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From David Blevins <david.blev...@visi.com>
Subject Re: Changes to OpenEJB interceptor stack
Date Wed, 26 May 2004 01:43:35 GMT
On Tue, May 25, 2004 at 08:16:06PM -0500, Dain Sundstrom wrote:
> I like this design, and I think we should immediately switch to the
> single thread local.  This is an optimization we know will have to
> make so we might as well do it now.

This thread local approach is the way OpenEJB 1.0 does things.  One
thread local containing a single object that could get you anything
you wanted.

I'm fine going back to that approach (the 2.0 code is a little slower
than the 1.0 code), but caution that it will implicitly couple all the
interceptors on another object besides Invocation and InvocationResult
and would add a dependency on openejb-core.  Last time we tried to
avoid a dependency on the OpenEJB TransactionContext class we ended up
moving a whole tree of objects into Geronimo that Geronimo doesn't
even use, including container-managed transaction support and other
OpenEJB specific things.

-David

> On Tue, 25 May 2004 20:51:02 -0400, Alan D. Cabrera <adc@toolazydogs.com> wrote:
> > 
> > > -----Original Message-----
> > > From: Jeremy Boynes [mailto:jeremy@coredevelopers.net]
> > >
> > > Posted here as its really about how it integrates with the Geronimo
> > > environment.
> > >
> > > We have a problem with certain callbacks like ejbLoad & ejbStore not
> > > being invoked with the correct context - things like
> > > AccessControlContext for thread and support for connection handle
> > > tracking.
> > >
> > > One solution seems to be to eliminate the direct calls into the EJBs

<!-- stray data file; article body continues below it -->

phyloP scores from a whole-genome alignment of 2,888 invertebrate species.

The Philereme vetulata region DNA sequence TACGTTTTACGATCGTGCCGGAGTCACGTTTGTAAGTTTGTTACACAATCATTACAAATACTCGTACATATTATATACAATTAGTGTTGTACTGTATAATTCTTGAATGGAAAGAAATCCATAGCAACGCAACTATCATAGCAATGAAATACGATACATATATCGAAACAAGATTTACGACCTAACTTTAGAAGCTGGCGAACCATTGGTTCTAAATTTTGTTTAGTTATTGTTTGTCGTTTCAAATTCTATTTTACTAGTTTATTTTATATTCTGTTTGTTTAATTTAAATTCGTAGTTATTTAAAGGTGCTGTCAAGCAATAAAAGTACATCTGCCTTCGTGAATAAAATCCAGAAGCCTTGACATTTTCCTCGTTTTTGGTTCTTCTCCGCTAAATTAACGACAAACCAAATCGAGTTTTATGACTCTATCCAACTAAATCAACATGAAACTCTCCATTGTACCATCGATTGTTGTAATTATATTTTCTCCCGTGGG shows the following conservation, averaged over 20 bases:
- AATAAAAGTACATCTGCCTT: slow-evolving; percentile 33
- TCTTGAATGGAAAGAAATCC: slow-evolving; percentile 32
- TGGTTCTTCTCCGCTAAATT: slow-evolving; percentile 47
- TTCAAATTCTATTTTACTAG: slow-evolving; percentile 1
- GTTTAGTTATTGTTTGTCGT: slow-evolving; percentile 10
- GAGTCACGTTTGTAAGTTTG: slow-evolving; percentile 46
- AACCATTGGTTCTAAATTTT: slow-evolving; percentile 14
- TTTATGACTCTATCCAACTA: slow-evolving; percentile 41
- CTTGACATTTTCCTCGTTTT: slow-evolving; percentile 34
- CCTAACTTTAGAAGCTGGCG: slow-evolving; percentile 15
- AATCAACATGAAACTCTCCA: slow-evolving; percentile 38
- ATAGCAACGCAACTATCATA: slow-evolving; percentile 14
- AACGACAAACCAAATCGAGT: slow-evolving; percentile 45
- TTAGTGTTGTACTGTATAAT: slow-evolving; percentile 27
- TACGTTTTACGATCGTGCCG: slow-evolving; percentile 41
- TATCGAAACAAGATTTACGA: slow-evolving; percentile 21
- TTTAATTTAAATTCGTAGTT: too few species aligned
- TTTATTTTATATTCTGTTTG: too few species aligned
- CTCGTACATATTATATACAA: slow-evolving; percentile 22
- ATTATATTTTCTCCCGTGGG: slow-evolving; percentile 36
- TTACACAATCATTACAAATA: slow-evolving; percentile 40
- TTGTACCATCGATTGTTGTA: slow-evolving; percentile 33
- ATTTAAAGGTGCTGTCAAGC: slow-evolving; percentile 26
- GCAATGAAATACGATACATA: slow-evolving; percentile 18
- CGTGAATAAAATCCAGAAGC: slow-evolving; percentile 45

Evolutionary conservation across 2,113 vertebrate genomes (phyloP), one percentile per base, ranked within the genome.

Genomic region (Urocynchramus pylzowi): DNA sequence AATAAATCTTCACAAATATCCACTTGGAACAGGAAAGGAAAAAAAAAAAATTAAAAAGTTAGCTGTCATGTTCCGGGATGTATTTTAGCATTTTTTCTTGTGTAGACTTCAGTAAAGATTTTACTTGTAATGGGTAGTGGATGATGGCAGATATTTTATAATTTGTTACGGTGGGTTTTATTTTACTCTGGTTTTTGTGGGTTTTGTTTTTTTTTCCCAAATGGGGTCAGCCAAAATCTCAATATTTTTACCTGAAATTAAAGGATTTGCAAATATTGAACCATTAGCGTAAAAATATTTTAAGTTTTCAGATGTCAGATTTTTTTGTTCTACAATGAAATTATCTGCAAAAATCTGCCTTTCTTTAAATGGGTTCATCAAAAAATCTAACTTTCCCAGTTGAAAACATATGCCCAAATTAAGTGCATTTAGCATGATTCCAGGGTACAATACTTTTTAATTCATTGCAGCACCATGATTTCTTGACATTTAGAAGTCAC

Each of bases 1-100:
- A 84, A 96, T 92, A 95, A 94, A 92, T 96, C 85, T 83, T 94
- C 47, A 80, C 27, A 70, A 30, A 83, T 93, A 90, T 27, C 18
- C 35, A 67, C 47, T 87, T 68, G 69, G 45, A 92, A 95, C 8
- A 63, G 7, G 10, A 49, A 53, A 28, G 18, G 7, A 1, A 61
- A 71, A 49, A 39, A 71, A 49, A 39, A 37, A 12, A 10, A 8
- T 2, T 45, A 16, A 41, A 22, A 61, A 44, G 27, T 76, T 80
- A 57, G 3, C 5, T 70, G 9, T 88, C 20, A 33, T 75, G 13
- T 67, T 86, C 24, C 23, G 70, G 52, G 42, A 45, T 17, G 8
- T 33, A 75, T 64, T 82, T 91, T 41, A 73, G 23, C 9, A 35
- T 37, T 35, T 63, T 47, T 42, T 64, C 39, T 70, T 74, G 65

> > and
> > > replace them with invocations that go down the interceptor stack -
> > > basically converting the callbacks into VOPs and handling them in the
> > > same way as business methods.
> > >
> > > The VOP would be responsible for setting up the environment *specific
> > to
> > > the individual method.* This would include:
> > > * the appropriate EJBContext state
> > > * the AccessControlContext of the thread - in other words the
> > >    switch from container code to application code for the purpose
> > >    of sandboxing, possibly calling doP
> > >
> > > Just before Dispatch, there would be a collection of interceptors that
> > > applied for both client and container initiated invocations. These
> > would
> > > include:
> > > * JNDI component context
> > > * Connection handle tracking
> > >
> > > *Every* invocation would need to go through these - this would
> > include,
> > > for example, the calls to ejbStore performed at a sync point (e.g. on
> > > query or at the end of a tx).
> > >
> > > The top of the stack would contain the interceptors that dealt with
> > > invocations from clients:
> > > * Instance location
> > > * Transaction context
> > > * Security identity - determine which identity should be used when the
> > >    instance is invoked, the caller or the run-as identity
> > > * System exception handling
> > >
> > > These interceptors manage things that apply to all J2EE components -
> > > servlets as well as EJBs. These are:
> > > * JNDI component context
> > > * Connection handle tracking
> > > * Thread identity
> > > * Transaction context
> > >
> > > These are all handled by separate ThreadLocals right now, which
> > provides
> > > a clean separation between the different handlers but at the cost of
> > > needing to initialize them all separately. It seems to be easier to
> > set
> > > up a 'ComponentThreadInstanceContext' (bad name) which would provide
> > > access to all this information from one place. On the other hand, this
> > > is really a performance optimization so perhaps should be deferred.
> > >
> > > Thoughts?
> > 
> > Seems like a good idea to me.  I also share your reservations and think
> > that we should stick with separate ThreadLocals for the moment.
> > 
> > Regards,
> > Alan
> > 
> >

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